Even though some people might not associate certain songs with King or her fellow songwriters, I guarantee audiences will know these chart-toppers. They include “(You Make Me Feel Like) A Natural Woman,” “You’ve Got a Friend,” “I Feel the Earth Move,” “Will You Love Me Tomorrow,” “On Broadway,” “You’ve Lost That Lovin’ Feeling” and many others.

Beautiful remains one of the top 10 shows on Broadway. I’m sure for everyone who attends the national tour performances at Penn State, it will be on their short list of favorite presentations this season. (102 Eisenhower Rd.; cpa.psu.edu)

Relevant Tales
Rick Lombardo, director of Penn State’s School of Theatre

I think this season is a great balancing act between being great for both students and the community audience. Looking at the two musicals, Legally Blonde (Oct. 2-11) is the one that’s better known, and it certainly appeals to the student population as well as to the general community. But it’s really a pretty smart musical. Hands on a Hardbody (Feb. 19-March 1, 2019) I think is a sleeper musical. When I saw the show for the first time, it just blew my mind. I was sitting there thinking, ‘How is somebody making a musical about a documentary about folks at an auto dealership trying to win a truck by seeing how long they can keep their hand on it?’ It’s so brilliant and smart, so thought-provoking and heartfelt.

And then the two plays: To Kill a Mockingbird (April 2-12, 2019) is a very popular title but it is also still an urgent story for us to experience right now. Harper Lee’s story still touches a pretty raw nerve in American society around issues of race and class. Clybourne Park (Nov. 6-15) is one of the best contemporary plays of the last 10 years and again dealing with urgent issues — social, political — that we’re reading about in headlines right now in a very entertaining and clever package.

All of these plays in a sense are asking some pretty significant questions about the ramifications of the choices we make as human and as Americans. That’s a good thing to be thinking about. (Playhouse Theatre, University Park; theatre.psu.edu)

Storytime for All Ages
Cynthia Mazzant, artistic director and CEO at Tempest Productions

Tempest Productions presents The Velveteen Rabbit (June 21-23, 2019), adapted for the stage by Cynthia Mazzant with original music by Roxy Arrojo. Based on the classic fable written by Margery Williams in 1922, the story follows the journey of a toy rabbit that becomes real with the help of a boy who loves him very much.

The story is a simple one — told in a simple manner — but the message is profound. Time and attention from a friend can open a new world to you, and the power of love can transform you.
Learning to cope with a dynamic, changing world, reminding us of what is real, good, true and beautiful, the play brings to life important messages for both children and adults. To a child, this is a story of friendship and acceptance; to an adult, it is a story that reminds us to accept ourselves as persons worthy of being loved and how, through our loving relationships, we too become our real selves.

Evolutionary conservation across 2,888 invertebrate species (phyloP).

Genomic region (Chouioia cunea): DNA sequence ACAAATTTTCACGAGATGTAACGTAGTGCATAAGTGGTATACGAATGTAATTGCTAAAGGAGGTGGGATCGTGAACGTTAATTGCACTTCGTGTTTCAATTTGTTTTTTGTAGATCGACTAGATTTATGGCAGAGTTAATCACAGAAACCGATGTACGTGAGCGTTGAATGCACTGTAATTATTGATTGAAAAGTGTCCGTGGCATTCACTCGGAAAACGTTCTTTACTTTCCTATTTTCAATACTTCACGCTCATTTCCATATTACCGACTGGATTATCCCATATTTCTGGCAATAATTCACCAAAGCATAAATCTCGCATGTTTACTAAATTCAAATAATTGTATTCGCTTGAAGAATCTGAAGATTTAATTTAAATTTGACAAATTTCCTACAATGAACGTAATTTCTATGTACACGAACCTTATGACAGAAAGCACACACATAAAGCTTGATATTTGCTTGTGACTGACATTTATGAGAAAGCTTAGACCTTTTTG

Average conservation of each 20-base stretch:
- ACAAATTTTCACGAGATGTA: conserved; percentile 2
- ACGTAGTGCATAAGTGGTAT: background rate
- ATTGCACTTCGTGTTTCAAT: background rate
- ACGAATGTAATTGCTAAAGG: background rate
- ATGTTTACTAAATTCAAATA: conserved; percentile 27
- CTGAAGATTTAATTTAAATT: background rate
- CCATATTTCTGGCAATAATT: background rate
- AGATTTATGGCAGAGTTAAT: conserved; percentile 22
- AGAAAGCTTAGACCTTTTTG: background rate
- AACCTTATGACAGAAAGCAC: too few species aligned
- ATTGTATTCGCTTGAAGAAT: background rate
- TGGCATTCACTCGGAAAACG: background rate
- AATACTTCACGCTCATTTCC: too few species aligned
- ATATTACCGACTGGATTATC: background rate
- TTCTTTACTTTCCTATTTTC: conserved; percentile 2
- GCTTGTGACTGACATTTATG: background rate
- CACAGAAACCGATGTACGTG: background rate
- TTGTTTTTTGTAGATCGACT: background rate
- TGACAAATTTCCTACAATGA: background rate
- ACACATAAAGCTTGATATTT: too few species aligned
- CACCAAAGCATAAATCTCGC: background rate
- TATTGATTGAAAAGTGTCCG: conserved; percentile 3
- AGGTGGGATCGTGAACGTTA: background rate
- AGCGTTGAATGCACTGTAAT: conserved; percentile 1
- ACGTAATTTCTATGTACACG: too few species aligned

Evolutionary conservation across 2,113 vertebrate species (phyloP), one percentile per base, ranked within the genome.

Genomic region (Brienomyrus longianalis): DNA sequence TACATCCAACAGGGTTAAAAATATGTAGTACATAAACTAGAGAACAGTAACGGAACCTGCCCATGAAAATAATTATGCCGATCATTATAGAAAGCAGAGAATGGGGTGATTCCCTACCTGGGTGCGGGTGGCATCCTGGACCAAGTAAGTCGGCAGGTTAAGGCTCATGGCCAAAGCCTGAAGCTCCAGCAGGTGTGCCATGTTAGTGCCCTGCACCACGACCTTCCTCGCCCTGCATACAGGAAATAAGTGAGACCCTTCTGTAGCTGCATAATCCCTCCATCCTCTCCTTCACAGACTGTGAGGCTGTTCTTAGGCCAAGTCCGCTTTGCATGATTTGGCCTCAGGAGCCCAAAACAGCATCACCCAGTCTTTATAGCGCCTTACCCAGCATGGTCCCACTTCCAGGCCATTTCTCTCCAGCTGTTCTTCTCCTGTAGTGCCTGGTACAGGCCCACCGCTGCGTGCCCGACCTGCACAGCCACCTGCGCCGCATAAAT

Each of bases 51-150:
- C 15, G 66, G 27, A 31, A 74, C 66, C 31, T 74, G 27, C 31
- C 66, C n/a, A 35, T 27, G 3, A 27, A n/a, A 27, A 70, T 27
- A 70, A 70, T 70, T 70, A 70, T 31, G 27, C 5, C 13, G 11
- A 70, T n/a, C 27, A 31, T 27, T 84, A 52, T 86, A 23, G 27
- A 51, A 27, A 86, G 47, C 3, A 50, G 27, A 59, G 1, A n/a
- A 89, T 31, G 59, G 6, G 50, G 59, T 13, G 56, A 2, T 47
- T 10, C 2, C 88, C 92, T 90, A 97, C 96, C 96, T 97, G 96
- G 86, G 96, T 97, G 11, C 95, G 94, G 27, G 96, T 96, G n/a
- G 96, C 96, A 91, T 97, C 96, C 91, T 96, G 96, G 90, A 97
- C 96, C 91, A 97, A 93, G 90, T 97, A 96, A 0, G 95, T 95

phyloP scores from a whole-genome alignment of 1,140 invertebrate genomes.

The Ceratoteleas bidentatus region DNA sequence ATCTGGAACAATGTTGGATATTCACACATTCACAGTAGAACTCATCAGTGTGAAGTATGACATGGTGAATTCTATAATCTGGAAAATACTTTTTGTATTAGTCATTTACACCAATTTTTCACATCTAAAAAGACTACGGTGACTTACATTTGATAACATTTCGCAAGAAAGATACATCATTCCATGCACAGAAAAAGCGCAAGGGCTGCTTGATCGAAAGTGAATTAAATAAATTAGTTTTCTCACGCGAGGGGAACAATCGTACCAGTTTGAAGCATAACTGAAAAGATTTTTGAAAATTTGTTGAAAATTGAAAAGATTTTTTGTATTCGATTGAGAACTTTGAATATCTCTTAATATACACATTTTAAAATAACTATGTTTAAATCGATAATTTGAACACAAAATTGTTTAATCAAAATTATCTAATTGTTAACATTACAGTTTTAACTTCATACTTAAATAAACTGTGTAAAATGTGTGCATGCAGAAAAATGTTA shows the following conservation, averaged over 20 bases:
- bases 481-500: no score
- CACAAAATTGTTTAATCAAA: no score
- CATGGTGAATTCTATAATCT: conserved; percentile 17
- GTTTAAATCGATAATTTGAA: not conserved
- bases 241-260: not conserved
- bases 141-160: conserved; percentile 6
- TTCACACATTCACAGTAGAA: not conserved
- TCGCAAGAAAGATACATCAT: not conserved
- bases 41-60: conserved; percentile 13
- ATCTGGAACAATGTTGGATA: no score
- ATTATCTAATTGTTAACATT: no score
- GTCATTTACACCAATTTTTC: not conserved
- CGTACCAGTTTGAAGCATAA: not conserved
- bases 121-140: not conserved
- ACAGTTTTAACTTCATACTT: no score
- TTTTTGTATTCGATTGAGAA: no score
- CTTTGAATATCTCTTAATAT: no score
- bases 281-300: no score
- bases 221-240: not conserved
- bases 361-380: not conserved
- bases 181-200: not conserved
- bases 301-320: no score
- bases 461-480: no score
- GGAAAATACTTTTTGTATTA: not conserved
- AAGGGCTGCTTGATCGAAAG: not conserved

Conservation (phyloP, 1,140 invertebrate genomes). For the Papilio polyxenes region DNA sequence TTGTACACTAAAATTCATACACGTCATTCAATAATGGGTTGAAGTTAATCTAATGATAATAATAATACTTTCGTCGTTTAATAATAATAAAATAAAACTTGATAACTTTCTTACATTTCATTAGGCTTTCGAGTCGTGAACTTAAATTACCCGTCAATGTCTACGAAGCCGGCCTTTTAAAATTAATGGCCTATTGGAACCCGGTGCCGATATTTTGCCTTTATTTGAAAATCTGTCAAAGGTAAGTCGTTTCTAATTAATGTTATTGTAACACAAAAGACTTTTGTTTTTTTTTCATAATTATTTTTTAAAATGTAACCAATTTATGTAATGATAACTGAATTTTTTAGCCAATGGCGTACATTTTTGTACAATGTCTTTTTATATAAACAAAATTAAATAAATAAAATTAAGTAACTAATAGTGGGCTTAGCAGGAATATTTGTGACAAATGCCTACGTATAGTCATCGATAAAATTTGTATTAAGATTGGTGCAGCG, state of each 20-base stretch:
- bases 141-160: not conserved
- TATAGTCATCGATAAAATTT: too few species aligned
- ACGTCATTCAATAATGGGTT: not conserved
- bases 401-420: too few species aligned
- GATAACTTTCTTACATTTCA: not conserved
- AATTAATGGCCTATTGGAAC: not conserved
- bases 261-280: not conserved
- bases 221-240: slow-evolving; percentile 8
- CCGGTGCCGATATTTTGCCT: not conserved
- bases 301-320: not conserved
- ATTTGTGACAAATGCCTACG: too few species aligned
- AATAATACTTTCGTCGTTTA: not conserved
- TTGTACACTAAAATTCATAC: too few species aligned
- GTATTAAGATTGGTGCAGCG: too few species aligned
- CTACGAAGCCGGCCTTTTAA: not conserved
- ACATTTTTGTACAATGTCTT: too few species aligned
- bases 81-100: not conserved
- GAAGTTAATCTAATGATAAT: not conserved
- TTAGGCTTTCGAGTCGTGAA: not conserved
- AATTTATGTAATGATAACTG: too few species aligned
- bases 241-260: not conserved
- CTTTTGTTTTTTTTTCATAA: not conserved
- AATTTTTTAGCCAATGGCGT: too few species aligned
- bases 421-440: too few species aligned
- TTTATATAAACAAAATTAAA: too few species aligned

The Velveteen Rabbit is a part of Tempest’s StoryBook Theatre, where books are brought to life in performance. The series is designed to support reading education and encourage family literacy while building strong foundations that encourage children to become avid readers. (The State Theatre, 130 W. College Ave.; tempestproductions.org)

The Next Brilliant Thing
Mary Skees, producing artistic director and co-founder of The Next Stage Theatre Company

Not long ago, someone characterized The Next Stage Theatre Company’s work this way: “No glitz. Just guts. Good theater. Done small.” After a brief fling with big this summer, the final production of our 2018 season (our 23rd) will take us back to small — and to guts.

“You’re seven years old.
Mum’s in hospital.
Dad says she’s ‘done something stupid.’
She finds it hard to be happy.
You start a list of everything that’s brilliant about the world.
You leave it on her pillow.
You know she’s read it because she’s corrected your spelling.”

We’re excited to present a one-character fully-in-the-round production of Every Brilliant Thing (Nov. 12-18) by Duncan Macmillan and Jonny Donahoe. This experience — and that’s exactly what it is — relies partly on a script and partly on the narrator improvising with willing members of the audience. The audience will experience a different play every performance. The material has been developed by filtering it through hundreds of audiences internationally since 2013.

It’s a kind of tightrope act, but with words, beautiful, heart-wrenching and very funny. Come just to watch, or come to join in. To cry and to laugh. To feel and to float. (The State Theatre, 130 W. College Ave.; thestatetheatre.org)


MUSIC

Photo by Dennis Andersen PhotographyPhoto by Dennis Andersen Photography

From Jazz in the Attic to the State College Choral Society in Eisenhower, State College is home and host to all kinds of beautiful music. The CPA brings outstanding classical music to Eisenhower and Schwab, and our local orchestras have a rich history and top-notch performers. Plus The State Theatre gives national and local acts a place to play to a great crowd, while the BJC brings the big guns to town.

Stories and Songs
Kerry Cavanaugh, assistant director of marketing and operations at The State Theatre

Arlo Guthrie is returning to The State Theatre this fall with his “Alice’s Restaurant Back By Popular Demand Tour” featuring Sarah Lee Guthrie (Oct. 28). Arlo is the eldest son of Marjorie Mazia Guthrie, a professional dancer with the Martha Graham Company, and one of America’s most beloved singer/writer/philosopher/artists Woody Guthrie. Arlo has himself become an iconic figure in folk music with a distinguished and varied career spanning almost 60 years. He burst onto the scene with the album Alice’s Restaurant and spent the ’70s mastering the emerging singer/songwriter genre before going truly independent in the ’80s.